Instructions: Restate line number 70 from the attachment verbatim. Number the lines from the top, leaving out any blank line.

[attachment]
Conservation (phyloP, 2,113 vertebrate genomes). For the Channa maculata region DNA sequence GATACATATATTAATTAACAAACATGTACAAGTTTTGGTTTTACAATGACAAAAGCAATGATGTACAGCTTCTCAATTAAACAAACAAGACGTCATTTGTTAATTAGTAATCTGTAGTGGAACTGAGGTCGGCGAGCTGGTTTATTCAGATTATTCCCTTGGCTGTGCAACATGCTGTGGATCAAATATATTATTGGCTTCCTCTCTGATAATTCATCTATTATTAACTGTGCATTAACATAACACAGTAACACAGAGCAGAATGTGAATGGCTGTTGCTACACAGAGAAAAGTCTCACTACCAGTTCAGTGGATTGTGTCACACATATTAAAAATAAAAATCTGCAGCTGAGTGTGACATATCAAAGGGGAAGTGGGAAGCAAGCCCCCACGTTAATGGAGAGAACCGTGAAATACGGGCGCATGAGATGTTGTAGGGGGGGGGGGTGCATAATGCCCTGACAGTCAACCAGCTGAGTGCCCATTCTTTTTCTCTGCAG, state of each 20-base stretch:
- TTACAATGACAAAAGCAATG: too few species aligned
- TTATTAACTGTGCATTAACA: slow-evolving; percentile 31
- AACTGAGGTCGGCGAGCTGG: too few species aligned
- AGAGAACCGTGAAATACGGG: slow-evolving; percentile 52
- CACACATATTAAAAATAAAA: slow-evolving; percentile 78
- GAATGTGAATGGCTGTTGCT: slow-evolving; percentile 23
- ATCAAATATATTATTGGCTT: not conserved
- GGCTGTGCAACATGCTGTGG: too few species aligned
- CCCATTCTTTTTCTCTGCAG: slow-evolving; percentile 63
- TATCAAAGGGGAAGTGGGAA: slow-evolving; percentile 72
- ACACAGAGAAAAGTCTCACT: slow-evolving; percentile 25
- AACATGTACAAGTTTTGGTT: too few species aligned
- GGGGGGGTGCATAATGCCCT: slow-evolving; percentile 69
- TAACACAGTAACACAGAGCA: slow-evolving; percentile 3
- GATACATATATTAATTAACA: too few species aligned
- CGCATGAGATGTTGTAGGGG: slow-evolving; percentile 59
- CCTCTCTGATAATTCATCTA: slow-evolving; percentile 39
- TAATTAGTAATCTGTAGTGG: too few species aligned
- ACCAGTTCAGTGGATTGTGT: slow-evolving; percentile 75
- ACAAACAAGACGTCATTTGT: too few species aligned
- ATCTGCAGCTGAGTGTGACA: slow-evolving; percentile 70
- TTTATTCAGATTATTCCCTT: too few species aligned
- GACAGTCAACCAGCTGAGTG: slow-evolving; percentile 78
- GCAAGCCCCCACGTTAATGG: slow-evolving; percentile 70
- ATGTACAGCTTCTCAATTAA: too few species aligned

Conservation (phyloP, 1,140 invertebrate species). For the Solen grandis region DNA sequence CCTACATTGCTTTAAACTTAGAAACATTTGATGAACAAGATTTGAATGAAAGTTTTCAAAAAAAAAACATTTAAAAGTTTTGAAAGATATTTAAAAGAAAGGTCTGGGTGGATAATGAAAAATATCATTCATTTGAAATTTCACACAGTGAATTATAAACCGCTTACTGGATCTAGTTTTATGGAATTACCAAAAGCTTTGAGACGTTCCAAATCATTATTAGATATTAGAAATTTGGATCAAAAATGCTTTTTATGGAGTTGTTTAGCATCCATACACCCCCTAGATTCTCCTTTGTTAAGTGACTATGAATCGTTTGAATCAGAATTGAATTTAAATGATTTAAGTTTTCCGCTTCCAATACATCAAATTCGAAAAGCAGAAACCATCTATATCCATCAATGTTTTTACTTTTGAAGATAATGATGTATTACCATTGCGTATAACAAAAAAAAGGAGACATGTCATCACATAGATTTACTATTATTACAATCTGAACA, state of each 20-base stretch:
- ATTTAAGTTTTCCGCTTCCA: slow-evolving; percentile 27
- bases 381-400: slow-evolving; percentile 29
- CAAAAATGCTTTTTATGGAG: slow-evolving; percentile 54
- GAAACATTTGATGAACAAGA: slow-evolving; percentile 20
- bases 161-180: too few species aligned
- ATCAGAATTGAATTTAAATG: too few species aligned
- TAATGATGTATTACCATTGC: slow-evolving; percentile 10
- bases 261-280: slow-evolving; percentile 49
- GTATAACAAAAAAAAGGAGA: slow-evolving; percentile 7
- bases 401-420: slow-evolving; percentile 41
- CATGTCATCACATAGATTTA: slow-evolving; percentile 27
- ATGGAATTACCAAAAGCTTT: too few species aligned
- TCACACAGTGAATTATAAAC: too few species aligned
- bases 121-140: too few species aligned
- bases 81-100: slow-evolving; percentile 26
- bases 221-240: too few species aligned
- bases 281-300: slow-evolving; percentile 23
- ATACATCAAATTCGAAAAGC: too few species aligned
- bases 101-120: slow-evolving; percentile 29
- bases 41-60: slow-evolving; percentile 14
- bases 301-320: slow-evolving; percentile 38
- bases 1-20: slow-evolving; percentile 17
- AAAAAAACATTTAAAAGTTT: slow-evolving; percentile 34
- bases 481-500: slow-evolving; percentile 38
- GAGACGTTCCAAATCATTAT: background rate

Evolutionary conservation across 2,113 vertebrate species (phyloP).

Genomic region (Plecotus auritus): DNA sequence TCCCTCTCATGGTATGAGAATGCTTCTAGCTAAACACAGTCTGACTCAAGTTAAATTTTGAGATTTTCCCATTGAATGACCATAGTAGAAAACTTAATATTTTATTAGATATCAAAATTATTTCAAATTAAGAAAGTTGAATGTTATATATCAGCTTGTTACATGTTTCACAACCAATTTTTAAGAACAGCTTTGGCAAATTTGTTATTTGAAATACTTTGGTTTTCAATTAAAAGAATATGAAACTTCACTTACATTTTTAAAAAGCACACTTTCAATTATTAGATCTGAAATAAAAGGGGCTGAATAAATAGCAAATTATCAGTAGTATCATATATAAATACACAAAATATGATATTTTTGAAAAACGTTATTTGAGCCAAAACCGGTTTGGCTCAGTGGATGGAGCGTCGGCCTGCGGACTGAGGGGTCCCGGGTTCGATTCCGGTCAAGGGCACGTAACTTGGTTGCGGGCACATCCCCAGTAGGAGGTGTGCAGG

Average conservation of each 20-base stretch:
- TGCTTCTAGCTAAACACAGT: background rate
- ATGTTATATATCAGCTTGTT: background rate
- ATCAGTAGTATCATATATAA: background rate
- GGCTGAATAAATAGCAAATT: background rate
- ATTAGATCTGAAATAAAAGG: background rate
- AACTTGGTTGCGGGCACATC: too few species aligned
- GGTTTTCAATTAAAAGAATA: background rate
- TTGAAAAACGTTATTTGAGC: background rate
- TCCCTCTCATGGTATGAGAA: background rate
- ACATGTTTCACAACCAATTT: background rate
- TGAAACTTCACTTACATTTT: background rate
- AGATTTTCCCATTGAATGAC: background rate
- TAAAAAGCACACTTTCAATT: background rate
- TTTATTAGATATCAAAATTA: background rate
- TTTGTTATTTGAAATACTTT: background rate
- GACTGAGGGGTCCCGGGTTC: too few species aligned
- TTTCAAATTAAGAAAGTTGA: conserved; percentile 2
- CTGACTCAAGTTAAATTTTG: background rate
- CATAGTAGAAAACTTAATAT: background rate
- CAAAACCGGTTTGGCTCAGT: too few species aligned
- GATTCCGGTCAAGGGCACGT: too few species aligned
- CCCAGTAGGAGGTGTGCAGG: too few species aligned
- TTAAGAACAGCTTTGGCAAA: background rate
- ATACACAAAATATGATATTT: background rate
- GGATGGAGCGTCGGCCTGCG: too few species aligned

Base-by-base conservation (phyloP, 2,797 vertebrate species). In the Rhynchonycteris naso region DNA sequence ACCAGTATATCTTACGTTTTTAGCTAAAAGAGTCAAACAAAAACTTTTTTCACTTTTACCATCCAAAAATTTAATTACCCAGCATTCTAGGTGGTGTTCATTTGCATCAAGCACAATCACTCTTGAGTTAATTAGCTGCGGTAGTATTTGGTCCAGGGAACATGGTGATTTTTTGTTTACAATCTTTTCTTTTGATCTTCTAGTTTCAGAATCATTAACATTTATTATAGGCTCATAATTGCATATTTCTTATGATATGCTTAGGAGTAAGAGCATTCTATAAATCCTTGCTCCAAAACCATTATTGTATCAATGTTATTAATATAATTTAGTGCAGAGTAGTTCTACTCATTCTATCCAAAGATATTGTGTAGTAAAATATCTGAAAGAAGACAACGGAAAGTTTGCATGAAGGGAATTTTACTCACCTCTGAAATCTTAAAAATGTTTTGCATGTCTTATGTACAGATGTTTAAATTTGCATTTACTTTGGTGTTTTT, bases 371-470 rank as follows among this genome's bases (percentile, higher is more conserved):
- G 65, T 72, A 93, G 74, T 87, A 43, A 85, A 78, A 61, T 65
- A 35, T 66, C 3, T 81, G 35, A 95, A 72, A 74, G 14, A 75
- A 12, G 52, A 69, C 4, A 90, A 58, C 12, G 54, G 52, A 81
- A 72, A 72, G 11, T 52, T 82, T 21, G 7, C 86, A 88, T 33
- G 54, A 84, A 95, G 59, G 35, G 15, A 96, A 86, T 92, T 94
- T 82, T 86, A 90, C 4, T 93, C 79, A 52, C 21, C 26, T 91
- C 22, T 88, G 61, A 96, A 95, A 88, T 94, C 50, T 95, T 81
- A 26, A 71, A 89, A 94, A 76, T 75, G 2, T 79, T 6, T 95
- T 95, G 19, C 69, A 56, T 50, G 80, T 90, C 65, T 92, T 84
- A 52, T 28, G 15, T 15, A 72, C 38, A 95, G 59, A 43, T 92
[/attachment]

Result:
- TTTGTTATTTGAAATACTTT: background rate